Bloom of the Thistle

A bull thistle has been growing by leaps and bounds all summer in our flower garden, and now stands five feet tall and looks into our bedroom window. Although classified as a member of the Astor family, we had only considered the bull thistle as an uninvited perennial weed until recently as it came into its surprisingly beautiful purple bloom. Now we look out at a mural of a floral painting framed by the windowsill in the morning light of another new day on Buzzards Bay.

The bull variety is New England’s prickliest thistle that can be a thorn in the side of the green thumb of a careless pruning gardener. Each spine of the leaf is pinnately lobed with a painful barb – similar to, but easier to extracted than, the quill of a porcupine. Still, there are avid horticulturists who intentionally plant them to emulate a meadow-type garden of woodland wildflowers.

In spring, a mixed packet of seeds that includes thistle seeds can be found in complete garden centers. And most bird food stores carry thistle seed with special feeders that cater to small finches, nuthatches, and chickadees. However, purchasing thistle seed may be unnecessary, because now, after fertilization of the blossoms by bees, butterflies, and hummingbirds, as in my illustration, the plant itself widely sews seeds in many directions. With a change in the prevailing wind, each day allows new plants to spring up the following year unexpectedly, sometimes in unwanted locations. Removal can be inconveniently painful.

The annual arrival of blossoms visually justifies garden location. Somehow there is an almost mystical transition of human appreciation, as if mother nature’s obstinate thistle brat has morphed into a fairy tale floral Cinderella. As the seasonal hands of the clock turn to the arrival of mid-summer, this ugly duckling transforms into the reproductive belle of the annual cotillion ball.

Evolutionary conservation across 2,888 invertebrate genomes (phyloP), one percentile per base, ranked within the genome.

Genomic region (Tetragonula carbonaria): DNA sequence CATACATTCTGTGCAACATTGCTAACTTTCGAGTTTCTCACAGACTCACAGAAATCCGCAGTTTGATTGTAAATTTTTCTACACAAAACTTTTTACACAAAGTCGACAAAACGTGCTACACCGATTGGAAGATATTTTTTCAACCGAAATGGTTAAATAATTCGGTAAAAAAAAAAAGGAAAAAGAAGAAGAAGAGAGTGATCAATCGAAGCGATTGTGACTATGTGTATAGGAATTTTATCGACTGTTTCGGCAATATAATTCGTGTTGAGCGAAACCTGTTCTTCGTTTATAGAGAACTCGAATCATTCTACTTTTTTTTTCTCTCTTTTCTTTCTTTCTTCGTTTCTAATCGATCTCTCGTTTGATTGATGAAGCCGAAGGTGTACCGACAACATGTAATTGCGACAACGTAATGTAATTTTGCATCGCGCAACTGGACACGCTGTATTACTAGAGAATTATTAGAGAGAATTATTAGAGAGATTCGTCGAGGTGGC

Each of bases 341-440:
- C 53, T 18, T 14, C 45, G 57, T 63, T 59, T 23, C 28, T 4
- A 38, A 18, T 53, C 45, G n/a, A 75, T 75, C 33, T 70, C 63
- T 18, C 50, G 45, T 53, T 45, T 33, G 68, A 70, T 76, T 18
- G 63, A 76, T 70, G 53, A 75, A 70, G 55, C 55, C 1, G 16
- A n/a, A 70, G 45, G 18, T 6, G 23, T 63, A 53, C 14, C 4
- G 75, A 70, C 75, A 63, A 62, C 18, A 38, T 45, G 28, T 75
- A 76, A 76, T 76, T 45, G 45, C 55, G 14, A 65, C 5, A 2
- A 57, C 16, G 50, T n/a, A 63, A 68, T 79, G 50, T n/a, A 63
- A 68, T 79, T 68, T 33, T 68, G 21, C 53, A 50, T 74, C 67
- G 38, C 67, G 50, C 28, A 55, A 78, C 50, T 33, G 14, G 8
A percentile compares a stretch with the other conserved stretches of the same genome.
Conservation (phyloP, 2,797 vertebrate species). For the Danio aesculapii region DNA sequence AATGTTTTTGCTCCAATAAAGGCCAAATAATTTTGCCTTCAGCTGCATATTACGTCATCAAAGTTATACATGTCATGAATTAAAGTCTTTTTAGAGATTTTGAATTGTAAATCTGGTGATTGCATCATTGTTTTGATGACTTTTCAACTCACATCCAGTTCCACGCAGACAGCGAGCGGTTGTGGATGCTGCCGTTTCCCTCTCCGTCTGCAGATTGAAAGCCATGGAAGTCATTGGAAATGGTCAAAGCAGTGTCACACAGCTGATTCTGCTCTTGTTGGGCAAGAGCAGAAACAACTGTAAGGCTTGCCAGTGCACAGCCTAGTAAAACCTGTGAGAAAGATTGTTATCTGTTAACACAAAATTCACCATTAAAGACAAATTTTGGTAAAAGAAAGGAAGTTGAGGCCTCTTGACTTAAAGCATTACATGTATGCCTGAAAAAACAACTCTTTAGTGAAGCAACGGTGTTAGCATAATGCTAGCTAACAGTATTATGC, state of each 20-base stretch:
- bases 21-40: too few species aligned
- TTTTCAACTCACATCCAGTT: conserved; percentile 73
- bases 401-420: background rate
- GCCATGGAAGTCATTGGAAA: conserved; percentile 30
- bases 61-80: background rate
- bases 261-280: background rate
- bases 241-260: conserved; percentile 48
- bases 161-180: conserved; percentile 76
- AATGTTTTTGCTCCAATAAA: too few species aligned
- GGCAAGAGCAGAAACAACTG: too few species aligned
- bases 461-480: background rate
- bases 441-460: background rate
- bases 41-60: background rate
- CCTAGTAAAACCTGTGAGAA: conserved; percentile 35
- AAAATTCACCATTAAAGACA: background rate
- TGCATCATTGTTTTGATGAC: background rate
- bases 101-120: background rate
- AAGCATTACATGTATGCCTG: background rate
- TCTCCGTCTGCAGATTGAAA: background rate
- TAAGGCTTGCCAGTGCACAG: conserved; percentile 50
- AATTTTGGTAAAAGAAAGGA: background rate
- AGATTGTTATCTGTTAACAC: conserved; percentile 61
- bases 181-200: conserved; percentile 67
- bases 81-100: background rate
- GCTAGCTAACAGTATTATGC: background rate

Equally as mythological in its history was the founding of the Order of the Thistle in Scotland by James VII of Scotland (James II of England and Ireland) in 1687. He intended to reward Scottish peers who supported both king and country. Today it is the next highest order of chivalry in England, second only to the Order of the Garter.

For each new ceremony of membership, knights and ladies ceremoniously dress in striking velvet robes, bright insignia, and plumed hats, and march into the Thistle chapel of St. Giles Cathedral. New members are installed into the order by the queen as a floral badge of honor.

England itself has its own flower – the rose; Wales – the daffodil; Ireland – the shamrock; Holland – the tulip; and Scotland – the thistle, whose emblem is second only to tartan. America unofficially also has adopted the rose. But I would also express the Native American qualification that every living thing on Earth, in its own way, is sacred. So I would look upon the thistle as a member of an elite order because it now lights up our lives with majestic purple banners of blooms that unfurl with a floral spirit of reincarnation.

By George B. Emmons

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